The second thing is that it’s a discipline and it all goes back to what we have talked about. It’s about listening. So I’ll provide one tip since that’s what you’re asking for. And I love how you always get things to the practical level. One way that you can listen at this level and retain more information is by dumping the other stuff out of your head. Be confident enough not to be worried that if you don’t respond right now, which means you might interrupt, or if you don’t respond because it’s fresh in your mind and your passion is going to come out if you answer that one thing right now. Those are fallacies.

 

Deb Calvert:

So to dump things out of your mind means that you will not be trying to craft your answer. Have confidence that it’s going to come. You made it a little note about it mentally or on paper. The answer’s going to come when the time is right. Listen for what else is there.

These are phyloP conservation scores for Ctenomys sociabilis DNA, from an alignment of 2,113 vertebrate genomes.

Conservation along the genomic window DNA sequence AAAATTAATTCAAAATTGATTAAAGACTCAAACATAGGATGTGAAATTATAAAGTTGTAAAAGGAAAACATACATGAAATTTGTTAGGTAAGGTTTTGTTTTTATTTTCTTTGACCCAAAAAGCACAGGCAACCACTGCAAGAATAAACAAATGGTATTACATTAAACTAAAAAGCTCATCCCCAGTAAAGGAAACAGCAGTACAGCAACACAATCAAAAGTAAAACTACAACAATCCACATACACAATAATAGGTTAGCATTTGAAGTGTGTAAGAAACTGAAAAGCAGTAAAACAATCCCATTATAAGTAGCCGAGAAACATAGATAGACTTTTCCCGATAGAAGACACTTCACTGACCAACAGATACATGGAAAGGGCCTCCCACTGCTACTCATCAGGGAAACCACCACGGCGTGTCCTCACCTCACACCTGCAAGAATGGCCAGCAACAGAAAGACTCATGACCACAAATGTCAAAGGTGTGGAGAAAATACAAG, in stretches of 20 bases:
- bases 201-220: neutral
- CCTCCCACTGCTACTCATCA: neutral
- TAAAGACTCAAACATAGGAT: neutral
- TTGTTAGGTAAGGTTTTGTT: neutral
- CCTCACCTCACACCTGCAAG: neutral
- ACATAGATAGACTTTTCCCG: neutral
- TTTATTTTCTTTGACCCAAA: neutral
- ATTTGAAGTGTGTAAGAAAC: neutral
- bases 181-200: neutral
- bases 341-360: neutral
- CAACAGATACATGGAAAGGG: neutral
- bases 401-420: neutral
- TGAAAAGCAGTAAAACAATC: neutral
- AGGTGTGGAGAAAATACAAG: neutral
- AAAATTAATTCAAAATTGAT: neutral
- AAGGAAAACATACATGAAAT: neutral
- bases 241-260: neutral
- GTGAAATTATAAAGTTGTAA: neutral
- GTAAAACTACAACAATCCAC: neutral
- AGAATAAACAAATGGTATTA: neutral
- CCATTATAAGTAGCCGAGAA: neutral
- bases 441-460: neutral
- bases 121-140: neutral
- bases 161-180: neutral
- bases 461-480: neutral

“Don’t listen for what’s similar. It will make you rude and it will make you narrowly focused. Listen in every conversation you ever have for what’s not familiar, for what’s different, for what is coming out a little unlike what you already expected or are used to. That’s where the real gold is because that’s where you get to learn more and it’s where you’re going to be dignifying the other person who’s speaking.” – Deb Calvert · [43:15] 

 

Deb Calvert:

And the other part of that tip is different from what most people do. We mostly listen for and respond to what’s similar or what’s immediate. That’s why we interrupt because we think we have to catch the one thing before another thing gets piled onto it. Not true. Don’t listen for what’s similar. It will make you rude and it will make you narrowly focused. Listen in every conversation you ever have for what’s not familiar, for what’s different, for what is coming out a little unlike what you already expected or are used to. That’s where the real gold is because that’s where you get to learn more and it’s where you’re going to be dignifying the other person who’s speaking.